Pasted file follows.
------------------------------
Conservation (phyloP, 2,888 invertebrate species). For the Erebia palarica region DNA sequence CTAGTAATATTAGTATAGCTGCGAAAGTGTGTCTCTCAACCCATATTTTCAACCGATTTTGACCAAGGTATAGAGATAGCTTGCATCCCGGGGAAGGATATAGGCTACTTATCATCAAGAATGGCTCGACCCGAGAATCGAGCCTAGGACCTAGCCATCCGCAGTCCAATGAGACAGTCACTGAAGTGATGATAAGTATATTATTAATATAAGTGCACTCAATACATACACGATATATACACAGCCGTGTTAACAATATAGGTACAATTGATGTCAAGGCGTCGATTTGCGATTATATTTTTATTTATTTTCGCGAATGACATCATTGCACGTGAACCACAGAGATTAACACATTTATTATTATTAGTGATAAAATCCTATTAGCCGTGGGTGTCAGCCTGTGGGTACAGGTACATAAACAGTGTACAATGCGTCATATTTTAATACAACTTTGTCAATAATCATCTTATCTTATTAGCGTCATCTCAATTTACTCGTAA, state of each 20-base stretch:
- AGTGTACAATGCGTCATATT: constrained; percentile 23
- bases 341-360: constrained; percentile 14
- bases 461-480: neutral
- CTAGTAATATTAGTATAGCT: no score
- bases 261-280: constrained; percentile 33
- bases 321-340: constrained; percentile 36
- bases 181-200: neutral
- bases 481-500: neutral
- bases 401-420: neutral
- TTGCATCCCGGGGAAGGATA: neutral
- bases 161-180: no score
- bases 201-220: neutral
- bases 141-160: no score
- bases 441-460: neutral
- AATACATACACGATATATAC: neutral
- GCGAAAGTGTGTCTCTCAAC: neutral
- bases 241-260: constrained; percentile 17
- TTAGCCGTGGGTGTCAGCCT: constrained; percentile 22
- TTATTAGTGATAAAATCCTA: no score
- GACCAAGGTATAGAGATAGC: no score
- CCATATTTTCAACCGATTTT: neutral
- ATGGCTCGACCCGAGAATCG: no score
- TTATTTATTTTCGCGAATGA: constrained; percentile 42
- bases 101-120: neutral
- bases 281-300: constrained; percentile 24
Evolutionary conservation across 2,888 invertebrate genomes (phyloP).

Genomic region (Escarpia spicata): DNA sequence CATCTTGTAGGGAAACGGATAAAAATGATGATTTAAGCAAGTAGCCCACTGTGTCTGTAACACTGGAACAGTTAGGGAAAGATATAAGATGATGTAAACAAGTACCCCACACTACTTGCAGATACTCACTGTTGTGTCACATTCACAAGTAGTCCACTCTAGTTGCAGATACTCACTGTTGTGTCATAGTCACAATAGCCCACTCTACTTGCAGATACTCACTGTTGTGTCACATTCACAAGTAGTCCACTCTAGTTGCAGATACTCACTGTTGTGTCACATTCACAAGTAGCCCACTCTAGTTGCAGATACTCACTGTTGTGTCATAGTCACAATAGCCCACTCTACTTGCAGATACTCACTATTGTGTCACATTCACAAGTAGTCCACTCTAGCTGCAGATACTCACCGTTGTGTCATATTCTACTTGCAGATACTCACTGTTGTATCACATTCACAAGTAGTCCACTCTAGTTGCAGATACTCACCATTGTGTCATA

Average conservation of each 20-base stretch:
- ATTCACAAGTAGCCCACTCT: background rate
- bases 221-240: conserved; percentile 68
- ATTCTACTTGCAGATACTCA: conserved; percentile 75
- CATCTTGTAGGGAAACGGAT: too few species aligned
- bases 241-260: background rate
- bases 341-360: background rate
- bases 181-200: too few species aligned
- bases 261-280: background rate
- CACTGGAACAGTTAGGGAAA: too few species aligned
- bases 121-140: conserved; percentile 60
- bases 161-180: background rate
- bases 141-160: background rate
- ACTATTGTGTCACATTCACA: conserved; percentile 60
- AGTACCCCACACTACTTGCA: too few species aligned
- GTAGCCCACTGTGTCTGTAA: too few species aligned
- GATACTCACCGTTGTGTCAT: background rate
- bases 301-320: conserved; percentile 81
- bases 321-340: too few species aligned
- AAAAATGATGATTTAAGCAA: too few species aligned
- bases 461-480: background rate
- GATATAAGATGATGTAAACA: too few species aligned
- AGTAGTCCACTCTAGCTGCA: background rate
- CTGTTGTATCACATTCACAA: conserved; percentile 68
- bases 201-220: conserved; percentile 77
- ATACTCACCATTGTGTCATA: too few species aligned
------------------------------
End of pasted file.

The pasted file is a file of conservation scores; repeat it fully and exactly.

Conservation (phyloP, 2,888 invertebrate species). For the Erebia palarica region DNA sequence CTAGTAATATTAGTATAGCTGCGAAAGTGTGTCTCTCAACCCATATTTTCAACCGATTTTGACCAAGGTATAGAGATAGCTTGCATCCCGGGGAAGGATATAGGCTACTTATCATCAAGAATGGCTCGACCCGAGAATCGAGCCTAGGACCTAGCCATCCGCAGTCCAATGAGACAGTCACTGAAGTGATGATAAGTATATTATTAATATAAGTGCACTCAATACATACACGATATATACACAGCCGTGTTAACAATATAGGTACAATTGATGTCAAGGCGTCGATTTGCGATTATATTTTTATTTATTTTCGCGAATGACATCATTGCACGTGAACCACAGAGATTAACACATTTATTATTATTAGTGATAAAATCCTATTAGCCGTGGGTGTCAGCCTGTGGGTACAGGTACATAAACAGTGTACAATGCGTCATATTTTAATACAACTTTGTCAATAATCATCTTATCTTATTAGCGTCATCTCAATTTACTCGTAA, state of each 20-base stretch:
- AGTGTACAATGCGTCATATT: constrained; percentile 23
- bases 341-360: constrained; percentile 14
- bases 461-480: neutral
- CTAGTAATATTAGTATAGCT: no score
- bases 261-280: constrained; percentile 33
- bases 321-340: constrained; percentile 36
- bases 181-200: neutral
- bases 481-500: neutral
- bases 401-420: neutral
- TTGCATCCCGGGGAAGGATA: neutral
- bases 161-180: no score
- bases 201-220: neutral
- bases 141-160: no score
- bases 441-460: neutral
- AATACATACACGATATATAC: neutral
- GCGAAAGTGTGTCTCTCAAC: neutral
- bases 241-260: constrained; percentile 17
- TTAGCCGTGGGTGTCAGCCT: constrained; percentile 22
- TTATTAGTGATAAAATCCTA: no score
- GACCAAGGTATAGAGATAGC: no score
- CCATATTTTCAACCGATTTT: neutral
- ATGGCTCGACCCGAGAATCG: no score
- TTATTTATTTTCGCGAATGA: constrained; percentile 42
- bases 101-120: neutral
- bases 281-300: constrained; percentile 24
Evolutionary conservation across 2,888 invertebrate genomes (phyloP).

Genomic region (Escarpia spicata): DNA sequence CATCTTGTAGGGAAACGGATAAAAATGATGATTTAAGCAAGTAGCCCACTGTGTCTGTAACACTGGAACAGTTAGGGAAAGATATAAGATGATGTAAACAAGTACCCCACACTACTTGCAGATACTCACTGTTGTGTCACATTCACAAGTAGTCCACTCTAGTTGCAGATACTCACTGTTGTGTCATAGTCACAATAGCCCACTCTACTTGCAGATACTCACTGTTGTGTCACATTCACAAGTAGTCCACTCTAGTTGCAGATACTCACTGTTGTGTCACATTCACAAGTAGCCCACTCTAGTTGCAGATACTCACTGTTGTGTCATAGTCACAATAGCCCACTCTACTTGCAGATACTCACTATTGTGTCACATTCACAAGTAGTCCACTCTAGCTGCAGATACTCACCGTTGTGTCATATTCTACTTGCAGATACTCACTGTTGTATCACATTCACAAGTAGTCCACTCTAGTTGCAGATACTCACCATTGTGTCATA

Average conservation of each 20-base stretch:
- ATTCACAAGTAGCCCACTCT: background rate
- bases 221-240: conserved; percentile 68
- ATTCTACTTGCAGATACTCA: conserved; percentile 75
- CATCTTGTAGGGAAACGGAT: too few species aligned
- bases 241-260: background rate
- bases 341-360: background rate
- bases 181-200: too few species aligned
- bases 261-280: background rate
- CACTGGAACAGTTAGGGAAA: too few species aligned
- bases 121-140: conserved; percentile 60
- bases 161-180: background rate
- bases 141-160: background rate
- ACTATTGTGTCACATTCACA: conserved; percentile 60
- AGTACCCCACACTACTTGCA: too few species aligned
- GTAGCCCACTGTGTCTGTAA: too few species aligned
- GATACTCACCGTTGTGTCAT: background rate
- bases 301-320: conserved; percentile 81
- bases 321-340: too few species aligned
- AAAAATGATGATTTAAGCAA: too few species aligned
- bases 461-480: background rate
- GATATAAGATGATGTAAACA: too few species aligned
- AGTAGTCCACTCTAGCTGCA: background rate
- CTGTTGTATCACATTCACAA: conserved; percentile 68
- bases 201-220: conserved; percentile 77
- ATACTCACCATTGTGTCATA: too few species aligned